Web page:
One of the most important achievements of Samuel Dickstein as a historian of science and a mathematician is the presentation of the character of Hoene-Wroński and the analysis of his mathematical achievements. In 1896 a monograph Hoene-Wroński. Jego życie i prace was published, in which he faced showing the phenomenon of the figure of a great Polish scholar. At the same time, it was an attempt to embrace the scientific (especially mathematical) legacy of the Polish mathematician and philosopher, as well as to encourage others to undertake further work in this direction. Since the 1980s, Dickstein publishes a whole series of works devoted to the most important mathematical achievements of Hoene-Wroński. This is a part of his project of bringing closer the achievements of Polish mathematics.  This caused that many Poles took up mathematics and exact sciences. The activity of Samuel Dickstein, not only as an outstanding publisher, organizer and popularizer of science, but also as a historian of mathematics and a mathematician, was significant for the creation of the Polish Mathematical School. In the article I would like to deal with this aspect of his scientific activity and highlight how he showed and built the continuity of the development of Polish mathematical thought.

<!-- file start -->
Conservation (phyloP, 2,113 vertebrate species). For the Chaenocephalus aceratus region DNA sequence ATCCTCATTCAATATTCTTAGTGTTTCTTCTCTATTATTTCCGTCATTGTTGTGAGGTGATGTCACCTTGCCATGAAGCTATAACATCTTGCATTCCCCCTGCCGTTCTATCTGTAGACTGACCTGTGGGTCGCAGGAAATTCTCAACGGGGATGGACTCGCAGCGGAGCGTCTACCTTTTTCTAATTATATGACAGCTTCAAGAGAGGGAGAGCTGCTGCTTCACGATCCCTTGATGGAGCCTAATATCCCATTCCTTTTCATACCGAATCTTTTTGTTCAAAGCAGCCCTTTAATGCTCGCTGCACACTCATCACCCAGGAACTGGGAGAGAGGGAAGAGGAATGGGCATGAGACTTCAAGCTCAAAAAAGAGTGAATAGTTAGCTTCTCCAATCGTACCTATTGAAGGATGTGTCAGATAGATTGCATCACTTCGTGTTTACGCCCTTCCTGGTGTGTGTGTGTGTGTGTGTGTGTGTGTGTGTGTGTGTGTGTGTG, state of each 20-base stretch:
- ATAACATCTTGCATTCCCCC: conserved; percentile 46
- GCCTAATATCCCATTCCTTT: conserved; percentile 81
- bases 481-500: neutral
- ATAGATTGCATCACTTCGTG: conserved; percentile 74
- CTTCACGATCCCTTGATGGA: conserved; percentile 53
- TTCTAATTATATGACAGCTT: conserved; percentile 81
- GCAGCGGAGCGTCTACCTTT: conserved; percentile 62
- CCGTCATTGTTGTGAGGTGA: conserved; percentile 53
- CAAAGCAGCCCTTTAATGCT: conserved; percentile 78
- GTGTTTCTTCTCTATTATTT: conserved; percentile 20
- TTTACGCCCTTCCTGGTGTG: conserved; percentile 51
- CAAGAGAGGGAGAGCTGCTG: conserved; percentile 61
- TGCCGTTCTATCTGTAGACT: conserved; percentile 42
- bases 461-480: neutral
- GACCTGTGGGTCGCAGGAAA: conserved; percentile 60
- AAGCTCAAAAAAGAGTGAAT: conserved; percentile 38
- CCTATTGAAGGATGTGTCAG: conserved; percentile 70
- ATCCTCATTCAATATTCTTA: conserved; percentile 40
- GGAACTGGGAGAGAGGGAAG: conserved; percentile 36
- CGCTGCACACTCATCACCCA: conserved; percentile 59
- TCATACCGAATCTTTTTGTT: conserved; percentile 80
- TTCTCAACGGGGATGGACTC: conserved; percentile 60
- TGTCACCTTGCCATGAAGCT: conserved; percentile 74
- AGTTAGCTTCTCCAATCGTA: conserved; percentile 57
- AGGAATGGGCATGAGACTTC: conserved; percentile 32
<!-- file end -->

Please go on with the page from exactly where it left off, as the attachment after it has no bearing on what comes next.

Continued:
Ewa Wyka (L & A Birkenmajer Institute for the History of Science Polish Academy of Science, Warsaw Jagiellonian University Museum, Cracow), Instruments and didactic models in mathematics

The main goal of this paper will be the presentation of the evolution of instruments, which today we broadly understand as "mathematical". Historically, this name was used  until the 18th century to describe a group of instruments, which, in their construction allowed for the conversion of various quantities. In today's meaning, under this term such instruments as drawing, calculation and didactic models are understood. Taking examples from Polish museums` collections the basic constructions of historical mathematical instruments and models will be presented.


Joanna Zwierzyńska (Poland), PhD in mathematics in Göttingen ca. 1900 and its impact on further scientific career (joint work with Danuta Ciesielska)


Ca. 1900 Göttingen was undoubtedly one of the most important and prestigious scientific centres in the field of mathematics. Studying there was a dream - and a goal - of many young people. Several of them were able not only to study in Göttingen but also to earn there a PhD in mathematics.

What impact had a PhD in Göttingen on future scientific careers? We will discuss the case, showing examples of five Polish scientists who received their PhD in mathematics and its applications in Göttingen, between 1893 and 1922. Their supervisors were world-renowned scientists: Wilhelm Lexis, David Hilbert, Waldemar Voigt, and Edmund Landau. We will discuss their future careers and the impact of earning a PhD in Göttingen in their lives. Our talk will be based on many documents from archives in Germany, Poland, and Latvia, among others PhD thesis reviews, self-written CVs and PhD thesis.